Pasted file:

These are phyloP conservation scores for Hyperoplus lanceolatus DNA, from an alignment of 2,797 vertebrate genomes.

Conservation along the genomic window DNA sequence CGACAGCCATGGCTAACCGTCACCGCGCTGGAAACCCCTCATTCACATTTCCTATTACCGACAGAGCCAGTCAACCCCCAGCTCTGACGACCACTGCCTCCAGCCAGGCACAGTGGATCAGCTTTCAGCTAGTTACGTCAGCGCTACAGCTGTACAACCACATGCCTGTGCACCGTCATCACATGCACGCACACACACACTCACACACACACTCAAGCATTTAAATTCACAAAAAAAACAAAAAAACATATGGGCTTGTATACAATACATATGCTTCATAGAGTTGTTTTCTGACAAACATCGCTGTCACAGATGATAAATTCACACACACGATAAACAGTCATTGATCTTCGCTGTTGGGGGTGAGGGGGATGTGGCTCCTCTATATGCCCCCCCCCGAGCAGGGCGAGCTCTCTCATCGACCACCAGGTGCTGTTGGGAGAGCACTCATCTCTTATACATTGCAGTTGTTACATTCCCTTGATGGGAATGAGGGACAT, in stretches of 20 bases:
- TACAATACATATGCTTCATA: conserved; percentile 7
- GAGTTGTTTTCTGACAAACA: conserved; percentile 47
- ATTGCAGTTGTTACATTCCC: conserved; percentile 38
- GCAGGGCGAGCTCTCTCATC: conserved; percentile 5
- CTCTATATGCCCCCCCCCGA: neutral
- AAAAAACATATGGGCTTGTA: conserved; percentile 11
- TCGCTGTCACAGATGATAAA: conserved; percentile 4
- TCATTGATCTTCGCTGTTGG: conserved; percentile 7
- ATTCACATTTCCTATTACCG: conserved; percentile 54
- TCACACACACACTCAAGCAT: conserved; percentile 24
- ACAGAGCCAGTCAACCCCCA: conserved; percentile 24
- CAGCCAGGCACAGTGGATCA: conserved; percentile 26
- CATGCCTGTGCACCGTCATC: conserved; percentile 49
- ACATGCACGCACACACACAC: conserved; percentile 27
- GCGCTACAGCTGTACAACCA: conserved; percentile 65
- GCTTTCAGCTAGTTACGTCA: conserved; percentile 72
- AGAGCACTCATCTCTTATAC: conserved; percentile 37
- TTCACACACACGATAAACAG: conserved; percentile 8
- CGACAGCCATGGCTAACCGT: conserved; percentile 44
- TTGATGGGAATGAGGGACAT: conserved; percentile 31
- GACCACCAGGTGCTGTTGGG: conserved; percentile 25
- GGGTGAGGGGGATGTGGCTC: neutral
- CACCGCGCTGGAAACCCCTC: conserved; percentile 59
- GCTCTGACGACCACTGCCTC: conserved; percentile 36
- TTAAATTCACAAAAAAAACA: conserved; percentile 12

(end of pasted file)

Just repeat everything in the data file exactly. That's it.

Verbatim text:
These are phyloP conservation scores for Hyperoplus lanceolatus DNA, from an alignment of 2,797 vertebrate genomes.

Conservation along the genomic window DNA sequence CGACAGCCATGGCTAACCGTCACCGCGCTGGAAACCCCTCATTCACATTTCCTATTACCGACAGAGCCAGTCAACCCCCAGCTCTGACGACCACTGCCTCCAGCCAGGCACAGTGGATCAGCTTTCAGCTAGTTACGTCAGCGCTACAGCTGTACAACCACATGCCTGTGCACCGTCATCACATGCACGCACACACACACTCACACACACACTCAAGCATTTAAATTCACAAAAAAAACAAAAAAACATATGGGCTTGTATACAATACATATGCTTCATAGAGTTGTTTTCTGACAAACATCGCTGTCACAGATGATAAATTCACACACACGATAAACAGTCATTGATCTTCGCTGTTGGGGGTGAGGGGGATGTGGCTCCTCTATATGCCCCCCCCCGAGCAGGGCGAGCTCTCTCATCGACCACCAGGTGCTGTTGGGAGAGCACTCATCTCTTATACATTGCAGTTGTTACATTCCCTTGATGGGAATGAGGGACAT, in stretches of 20 bases:
- TACAATACATATGCTTCATA: conserved; percentile 7
- GAGTTGTTTTCTGACAAACA: conserved; percentile 47
- ATTGCAGTTGTTACATTCCC: conserved; percentile 38
- GCAGGGCGAGCTCTCTCATC: conserved; percentile 5
- CTCTATATGCCCCCCCCCGA: neutral
- AAAAAACATATGGGCTTGTA: conserved; percentile 11
- TCGCTGTCACAGATGATAAA: conserved; percentile 4
- TCATTGATCTTCGCTGTTGG: conserved; percentile 7
- ATTCACATTTCCTATTACCG: conserved; percentile 54
- TCACACACACACTCAAGCAT: conserved; percentile 24
- ACAGAGCCAGTCAACCCCCA: conserved; percentile 24
- CAGCCAGGCACAGTGGATCA: conserved; percentile 26
- CATGCCTGTGCACCGTCATC: conserved; percentile 49
- ACATGCACGCACACACACAC: conserved; percentile 27
- GCGCTACAGCTGTACAACCA: conserved; percentile 65
- GCTTTCAGCTAGTTACGTCA: conserved; percentile 72
- AGAGCACTCATCTCTTATAC: conserved; percentile 37
- TTCACACACACGATAAACAG: conserved; percentile 8
- CGACAGCCATGGCTAACCGT: conserved; percentile 44
- TTGATGGGAATGAGGGACAT: conserved; percentile 31
- GACCACCAGGTGCTGTTGGG: conserved; percentile 25
- GGGTGAGGGGGATGTGGCTC: neutral
- CACCGCGCTGGAAACCCCTC: conserved; percentile 59
- GCTCTGACGACCACTGCCTC: conserved; percentile 36
- TTAAATTCACAAAAAAAACA: conserved; percentile 12